The work of director Yorgos Lanthimos has brought us some of the most in depth studies of outlandish and often dangerous weirdos. In Dogtooth he provided a look into the murky depths of a dictatorial family unit that had been fed misinformation in some form of mini Orwellian nightmare. In The Killing of a Sacred Deer he brought us a showcase of the curses that could come from strange young men, and the impact it can have on a tight, upper class family unit. But what would a Lanthimos film without that specific family unit look like? The Lobster catches the reverse effect, and how a lack of family can lead to even stranger and more nightmarish dystopian horrors.
With that unique style in mind, it’s no surprise that The Lobster brings out the best in both its director and cast. A cast led by the ever-enjoyable Colin Farrell is as strong as you would expect it to be. Farrell stars as David, a single man that finds himself alone after his wife leaves him for another man. He is given forty-five days to find a suitable partner, otherwise he will be turned into an animal of his choosing. He finds himself living at a hotel, ran by The Manager (Olivia Colman), awaiting a suitable partner. His search for “true love” comes in the form of several encounters throughout his stay in the hotel, his time dwindling as he desperately searches for someone to share the rest of his useless existence with. A bit like reality, just this is set in a hotel.
As ever, the stilted dialogue is a real charm, and the awkward situations the characters find themselves in are presented as matter of fact, day to day styled troubles. It’s as if these scenarios happen too often to speak of, and the characters within accept their dystopian lifestyle. If anything, this is a real credit to the world building skills that Lanthimos brings to the table. Making his characters believe these intrinsically weird oddities are commonplace is one thing, but it’s his ability to convince his audience also that it is a normal, everyday act that impresses me most of all. How we can invest in a story that features humans turning into animals and John C. Reilly talking with a lisp is beyond me, but somehow it works in incredible fashion.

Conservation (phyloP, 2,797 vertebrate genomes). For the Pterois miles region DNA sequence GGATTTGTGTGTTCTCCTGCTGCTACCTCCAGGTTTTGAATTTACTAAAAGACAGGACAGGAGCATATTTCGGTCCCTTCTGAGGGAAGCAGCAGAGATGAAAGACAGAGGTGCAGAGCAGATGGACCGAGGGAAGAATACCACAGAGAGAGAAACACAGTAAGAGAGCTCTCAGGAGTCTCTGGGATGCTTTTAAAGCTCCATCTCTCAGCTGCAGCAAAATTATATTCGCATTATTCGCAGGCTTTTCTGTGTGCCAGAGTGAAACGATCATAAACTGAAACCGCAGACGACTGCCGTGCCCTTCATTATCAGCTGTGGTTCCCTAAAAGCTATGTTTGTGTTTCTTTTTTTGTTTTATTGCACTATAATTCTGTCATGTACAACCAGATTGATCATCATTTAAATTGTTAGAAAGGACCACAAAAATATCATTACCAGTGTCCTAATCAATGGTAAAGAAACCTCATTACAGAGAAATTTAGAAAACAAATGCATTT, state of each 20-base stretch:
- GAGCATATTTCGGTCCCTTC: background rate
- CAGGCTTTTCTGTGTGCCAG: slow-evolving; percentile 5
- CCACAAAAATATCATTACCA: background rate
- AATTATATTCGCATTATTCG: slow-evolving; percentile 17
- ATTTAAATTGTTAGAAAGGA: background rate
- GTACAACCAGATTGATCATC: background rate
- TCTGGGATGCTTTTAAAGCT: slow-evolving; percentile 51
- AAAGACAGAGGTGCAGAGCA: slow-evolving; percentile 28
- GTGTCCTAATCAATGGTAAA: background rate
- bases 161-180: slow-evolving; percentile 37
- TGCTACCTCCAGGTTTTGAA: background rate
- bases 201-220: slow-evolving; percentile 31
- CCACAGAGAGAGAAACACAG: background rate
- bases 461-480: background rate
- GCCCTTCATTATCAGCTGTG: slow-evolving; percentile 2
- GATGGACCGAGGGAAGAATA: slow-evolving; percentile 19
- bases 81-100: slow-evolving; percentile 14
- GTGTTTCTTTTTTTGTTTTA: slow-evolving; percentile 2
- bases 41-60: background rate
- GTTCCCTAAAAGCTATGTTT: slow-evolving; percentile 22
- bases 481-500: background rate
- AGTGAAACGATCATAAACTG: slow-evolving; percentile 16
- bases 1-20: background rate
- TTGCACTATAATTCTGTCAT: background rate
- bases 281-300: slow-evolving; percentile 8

Reilly’s role is paired up nicely in brief scenes with Farrell and Ben Whishaw. The film is packed to the brim with talented individuals that have some great films behind them. From Rachel Weisz connection with Farrell to Léa Seydoux’s talented and embittered portrayal of a rebellious militia leader.
Lanthimos’ direction here is possibly some of his strongest, bringing to life one of his most interesting stories of all. Following one of Farrell’s stronger performances is a real treat, as is the writing and rest of the performances collectively littered throughout the film. A tension to the actions of individuals mixed with a sort of wry charm leaves The Lobster as one of the strongest Lanthimos films to date.